Any reader of the Investigative Project on Terrorism's website knows we write often about the Council on American-Islamic Relations (CAIR). There is ample evidence that it is not the moderate voice of American Muslims as it claims to be.
In two and a half years, CAIR has responded to us only once. That's probably out of a desire to not call more attention to information CAIR officials would prefer you not know about them.
So it was a little surprising to see a hastily assembled response to Wednesday's story, which called CAIR out for its paranoid response to the controversy surrounding RevolutionMuslim.com's threat to "South Park" producers Matt Stone and Trey Parker.
Rather than simply condemn such intimidation outright, CAIR officials voiced concern that the threats might be some conspiratorial effort to make Muslims look bad.
The CAIR-Chicago response calls IPT Executive Director Steve Emerson a liar three times, taking issue with the story's statement that CAIR-Chicago Executive Director Ahmed Rehab dismissed RevolutionMuslim.com as fraudulent.
Rehab merely was citing the views of others, the CAIR response said, so our paraphrase was an outrageous misrepresentation: "Secondly, Mr. Emerson asserts that Mr. Rehab called the group fraudulent, but fails to provide the quote backing this allegation up. In fact, that part of Rehab's alleged quote is magically omitted from the rest of the Rehab quotation Emerson sites. Why? Because it does not exist and Mr. Emerson is once again a flat out liar who thinks you are stupid. He paraphrases things, rather than quotes them, when he wishes to massage the truth or lie to you."
It's true, Rehab never says "I think they are a fraud." Our reference paraphrased his message. "Most suspect the group is fraudulent," he wrote. Most what? It's a wholly unsubstantiated claim, unless he means most CAIR officials.
As our story Wednesday noted, national spokesman Ibrahim Hooper issued the same spin in a Los Angeles Times report: "In fact, most Muslims suspect they were set up only to make Muslims look bad," Hooper said. "We just have very deep suspicions. They say such outrageous, irresponsible things that it almost seems like they're doing it to smear Islam."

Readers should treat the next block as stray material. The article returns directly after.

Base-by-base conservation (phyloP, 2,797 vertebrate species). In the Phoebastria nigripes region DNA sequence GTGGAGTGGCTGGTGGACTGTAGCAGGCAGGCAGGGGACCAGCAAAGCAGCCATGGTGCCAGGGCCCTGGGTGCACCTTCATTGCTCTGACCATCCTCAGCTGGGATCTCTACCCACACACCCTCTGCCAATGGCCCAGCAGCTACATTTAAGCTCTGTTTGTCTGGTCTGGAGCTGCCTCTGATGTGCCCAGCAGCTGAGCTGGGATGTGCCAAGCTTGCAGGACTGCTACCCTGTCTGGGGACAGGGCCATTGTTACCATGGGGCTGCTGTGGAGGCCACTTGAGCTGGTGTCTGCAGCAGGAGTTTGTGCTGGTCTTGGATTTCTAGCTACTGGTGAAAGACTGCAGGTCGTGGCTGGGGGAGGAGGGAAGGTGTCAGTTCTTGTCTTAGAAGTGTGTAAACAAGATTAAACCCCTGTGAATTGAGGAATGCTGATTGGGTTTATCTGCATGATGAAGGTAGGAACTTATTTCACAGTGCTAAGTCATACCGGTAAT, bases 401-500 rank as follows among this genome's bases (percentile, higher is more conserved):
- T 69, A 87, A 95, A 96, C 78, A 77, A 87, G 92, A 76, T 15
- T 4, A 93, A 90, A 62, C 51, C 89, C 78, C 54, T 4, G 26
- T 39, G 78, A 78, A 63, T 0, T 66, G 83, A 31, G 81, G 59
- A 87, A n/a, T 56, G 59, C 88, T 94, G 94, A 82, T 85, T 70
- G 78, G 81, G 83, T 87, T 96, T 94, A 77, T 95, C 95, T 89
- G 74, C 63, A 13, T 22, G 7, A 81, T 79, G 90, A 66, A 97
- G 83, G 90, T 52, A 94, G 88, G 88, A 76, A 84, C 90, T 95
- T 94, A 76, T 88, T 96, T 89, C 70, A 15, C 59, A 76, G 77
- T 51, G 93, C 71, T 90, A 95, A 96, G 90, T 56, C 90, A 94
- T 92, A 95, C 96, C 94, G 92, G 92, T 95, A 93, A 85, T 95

In a Chicago Tribune column, Rehab echoes Hooper's line. Left unsaid is who they think would orchestrate a conspiracy like that. But Rehab cites claims that the group's leader was a Jew who attended an orthodox rabbinical school before converting to Islam and wonders whether they are "true Muslims or agent provocateurs." When he refers to them as Muslims, he sets it off in quote marks, questioning their legitimacy.
The sum of those parts is that Rehab was calling RevolutionMuslim.com fraudulent. We weren't the only ones to notice.
Harris Zafar, director of community service for the Portland, Ore.-based Ahmadiyya Muslim Youth Association, wrote his own column in which he took on the "South Park" threat in clear and direct language: "Islam is not for censorship. Islam is not for violence or threats of violence. The implicit death threats from 'Revolution Muslim' are completely unwarranted and outside the pale of Islam."
RevolutionMuslim.com is a "stain" on the Muslim community, he wrote, and called CAIR's response ridiculous: "And others — like the Council on American-Islamic Relations — may speak out against such groups but then follow their condemnation with ridiculous accusations blaming others instead of Muslims. In the case of 'Revolution Muslim' threatening 'South Park' producers, CAIR condemned the group's comments but then proceeded to say that the 'Revolution' group must be backed by non-Muslims conspiring to make Islam look bad.
"That's where they're wrong. There are enough so-called Muslims who are making Islam look bad to warrant an internal review of where these people have lost their way. Islam is not to blame. It's a faith that advocates peace, freedom, liberty and love for all people, not just Muslims. It's time for misinformed Muslims to learn more about their own faith."
The point of our article was that CAIR had missed a teachable moment on Internet radicalism — radicalism it vowed to take on in December after five young men from the D.C.-area turned up in Pakistan hoping to join the jihad against American troops in Afghanistan. The threats of even a couple of knuckleheads can resonate far and wide on the Internet and requires blunt, focused rebuttal from fellow Muslims.
Anwar al-Awlaki is one preacher. Yet, he is considered to have been influential in inspiring numerous terrorist plots, from Nidal Malik Hasan's slaughter of 13 people at Fort Hood, to the failed Christmas Day airline bombing over Detroit. Comedy Central, like Yale University Press and Random House before it, caved in to the threats because similar ranting has led to murder.
Such threats should be condemned for what they are, without the conspiracy theories.
Muslim writer/reformist Irshad Manji seized the moment, offering a petition in support of free speech and explaining how "free expression is entirely acceptable in Islam," even if it is considered offensive.
There's no lashing out in her post or any allegations that it's all a set-up as CAIR suggests. Rather, she explains why the radicals have it all wrong: "The Prophet Muhammad warned Muslims not to put him on a pedestal. That's because he's not the one to be revered; God alone is to be worshiped. Welcome to the hypocrisy of those who claim to be protecting the Prophet while violating one of his core teachings."
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